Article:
Baghdad (Reuters) – Iran’s foreign minister told his Iraqi counterpart on Friday that a reduction in gas exports to Iraq was a technical matter and Tehran had not decided on any cuts, an Iraqi foreign ministry statement said, as the two countries try to resolve Baghdad’s huge unpaid bills.
Iraqi Foreign Minister Fuad Hussein asked Iranian’s Hossein Amirabdollahian during a phone call about Iran’s reduction of exports in the past week, which Hussein said “led to a decrease in electricity production and has repercussions on daily life,” the statement said.
An Iraqi delegation led by the electricity minister will travel to Iran next week to discuss the issue, Iraqi state media reported on Tuesday, noting gas imports had decreased by 20 million cubic meters at the time.
Iraq usually imports between 50 million to 70 million cubic meters of gas, according to Iraq’s electricity ministry spokesperson Ahmed Moussa.
Iraq imports electricity and gas from Iran that in total makes up between a third and 40% of its power supply, especially crucial in the sweltering summer months when temperatures can top 50 degrees Celsius (122°F) and power consumption peaks.
Iraq, however, has trouble paying for those imports: it owes Iran around $11 billion in outstanding debts, according to Iraqi officials, which it struggles to pay due to U.S. sanctions on Iran that limit dollar transactions.
While Iran has slashed gas supplies previously amid the longstanding dispute over the debt repayments, both countries have sought to find creative ways to settle parts of the debt.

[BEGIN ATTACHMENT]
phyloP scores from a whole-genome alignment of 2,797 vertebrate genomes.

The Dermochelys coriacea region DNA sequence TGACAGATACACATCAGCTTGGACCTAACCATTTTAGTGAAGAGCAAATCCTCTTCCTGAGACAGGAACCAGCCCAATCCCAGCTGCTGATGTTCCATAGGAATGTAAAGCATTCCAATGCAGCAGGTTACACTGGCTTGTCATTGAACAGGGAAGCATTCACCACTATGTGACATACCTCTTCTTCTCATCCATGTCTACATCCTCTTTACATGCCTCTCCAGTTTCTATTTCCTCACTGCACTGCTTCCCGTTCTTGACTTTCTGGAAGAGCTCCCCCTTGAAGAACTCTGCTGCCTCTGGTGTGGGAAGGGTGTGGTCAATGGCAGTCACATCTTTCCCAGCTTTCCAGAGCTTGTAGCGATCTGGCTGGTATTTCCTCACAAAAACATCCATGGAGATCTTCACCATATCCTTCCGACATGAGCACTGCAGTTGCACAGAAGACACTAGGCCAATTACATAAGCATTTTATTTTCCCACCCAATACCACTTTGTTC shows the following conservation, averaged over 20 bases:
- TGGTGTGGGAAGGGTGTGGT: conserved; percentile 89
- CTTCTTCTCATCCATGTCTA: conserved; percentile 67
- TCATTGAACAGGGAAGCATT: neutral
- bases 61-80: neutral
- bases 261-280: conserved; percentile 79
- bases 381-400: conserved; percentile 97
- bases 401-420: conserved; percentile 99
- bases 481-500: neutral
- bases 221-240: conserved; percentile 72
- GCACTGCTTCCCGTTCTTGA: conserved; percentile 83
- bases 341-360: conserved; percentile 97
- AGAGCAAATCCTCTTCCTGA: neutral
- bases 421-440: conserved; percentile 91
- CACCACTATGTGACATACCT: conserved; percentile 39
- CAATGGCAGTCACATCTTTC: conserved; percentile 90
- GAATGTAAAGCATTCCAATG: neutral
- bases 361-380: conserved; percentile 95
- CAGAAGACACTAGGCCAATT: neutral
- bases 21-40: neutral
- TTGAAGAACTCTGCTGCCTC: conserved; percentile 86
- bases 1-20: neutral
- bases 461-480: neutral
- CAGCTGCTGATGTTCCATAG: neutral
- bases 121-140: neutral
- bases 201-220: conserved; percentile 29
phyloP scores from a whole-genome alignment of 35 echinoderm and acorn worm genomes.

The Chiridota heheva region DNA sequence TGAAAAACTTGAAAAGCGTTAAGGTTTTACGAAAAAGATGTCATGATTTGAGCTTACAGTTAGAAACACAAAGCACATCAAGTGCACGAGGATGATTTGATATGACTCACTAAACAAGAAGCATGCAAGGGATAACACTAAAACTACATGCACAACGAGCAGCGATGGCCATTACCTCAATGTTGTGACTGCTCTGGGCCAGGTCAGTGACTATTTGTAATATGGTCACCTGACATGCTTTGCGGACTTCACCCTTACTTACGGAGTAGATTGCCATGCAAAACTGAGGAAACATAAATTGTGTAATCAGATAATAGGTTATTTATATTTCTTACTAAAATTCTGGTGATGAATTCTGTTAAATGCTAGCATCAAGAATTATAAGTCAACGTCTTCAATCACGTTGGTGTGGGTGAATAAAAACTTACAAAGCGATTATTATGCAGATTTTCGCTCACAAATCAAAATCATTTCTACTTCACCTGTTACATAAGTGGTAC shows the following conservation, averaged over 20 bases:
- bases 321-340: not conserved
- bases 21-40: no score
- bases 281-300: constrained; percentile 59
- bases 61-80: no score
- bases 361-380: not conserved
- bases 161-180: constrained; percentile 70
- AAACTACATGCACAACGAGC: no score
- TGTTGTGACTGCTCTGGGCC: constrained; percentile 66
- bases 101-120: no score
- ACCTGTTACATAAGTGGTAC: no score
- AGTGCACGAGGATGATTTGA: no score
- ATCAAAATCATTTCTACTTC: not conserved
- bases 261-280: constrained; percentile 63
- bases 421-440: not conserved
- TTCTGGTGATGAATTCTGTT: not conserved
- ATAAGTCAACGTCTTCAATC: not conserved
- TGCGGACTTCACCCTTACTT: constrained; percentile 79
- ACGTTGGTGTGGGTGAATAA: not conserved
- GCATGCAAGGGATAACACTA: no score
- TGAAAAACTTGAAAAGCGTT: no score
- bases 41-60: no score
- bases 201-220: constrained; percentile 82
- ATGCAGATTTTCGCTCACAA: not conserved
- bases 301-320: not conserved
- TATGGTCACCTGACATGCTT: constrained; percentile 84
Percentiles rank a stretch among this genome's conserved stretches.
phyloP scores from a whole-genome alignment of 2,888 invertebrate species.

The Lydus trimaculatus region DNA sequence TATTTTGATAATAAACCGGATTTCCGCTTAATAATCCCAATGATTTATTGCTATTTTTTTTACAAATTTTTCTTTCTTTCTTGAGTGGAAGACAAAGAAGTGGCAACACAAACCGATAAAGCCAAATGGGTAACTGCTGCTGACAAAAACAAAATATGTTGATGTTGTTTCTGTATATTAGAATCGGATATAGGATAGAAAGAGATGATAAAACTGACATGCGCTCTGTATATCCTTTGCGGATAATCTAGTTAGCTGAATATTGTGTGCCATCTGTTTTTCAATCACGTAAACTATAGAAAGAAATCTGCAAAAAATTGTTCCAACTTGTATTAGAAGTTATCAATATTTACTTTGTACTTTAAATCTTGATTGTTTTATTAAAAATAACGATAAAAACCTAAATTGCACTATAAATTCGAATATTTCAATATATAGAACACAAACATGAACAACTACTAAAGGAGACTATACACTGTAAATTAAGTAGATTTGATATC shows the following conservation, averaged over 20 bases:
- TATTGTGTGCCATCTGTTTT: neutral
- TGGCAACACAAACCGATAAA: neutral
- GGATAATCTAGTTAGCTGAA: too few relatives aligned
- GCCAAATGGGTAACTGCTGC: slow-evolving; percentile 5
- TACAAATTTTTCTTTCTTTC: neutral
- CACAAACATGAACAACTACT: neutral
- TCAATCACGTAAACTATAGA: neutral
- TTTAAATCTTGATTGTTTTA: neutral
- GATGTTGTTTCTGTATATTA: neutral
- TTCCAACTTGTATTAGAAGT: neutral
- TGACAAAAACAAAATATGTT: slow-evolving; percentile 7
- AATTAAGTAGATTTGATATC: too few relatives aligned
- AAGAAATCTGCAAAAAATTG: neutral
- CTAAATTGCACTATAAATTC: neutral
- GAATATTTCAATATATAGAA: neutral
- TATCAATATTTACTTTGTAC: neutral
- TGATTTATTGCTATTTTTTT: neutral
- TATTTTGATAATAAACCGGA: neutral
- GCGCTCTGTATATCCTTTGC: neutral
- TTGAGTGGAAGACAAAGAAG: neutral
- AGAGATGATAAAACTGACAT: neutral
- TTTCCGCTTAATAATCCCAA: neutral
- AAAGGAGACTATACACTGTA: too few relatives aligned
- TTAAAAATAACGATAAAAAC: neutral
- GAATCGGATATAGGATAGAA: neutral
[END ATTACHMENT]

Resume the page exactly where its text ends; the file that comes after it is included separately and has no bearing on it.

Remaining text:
During Friday’s phone call, Amirabdollahian thanked Iraq for trying to resolve the issue of financial transfers with Washington, the statement said.
It noted transfers had been made from Iran’s account at Iraq’s state-owned Trade Bank of Iraq to a Saudi bank, with the aim of securing spending on Iranian pilgrims who will travel to Saudi Arabia for the 2023 haj season.
Iraq spends roughly $4 billion per year on imports of Iranian gas and power while at the same time burning massive quantities of natural gas as a byproduct of its hydrocarbons sector.
Iraqi Prime Minister Mohammed Shia al-Sudani has said that capturing gas to fuel the country’s power sector is a priority and Iraq in April reached a massive $27 billion deal with French oil major TotalEnergies (TTEF.PA) that includes plans to capture gas.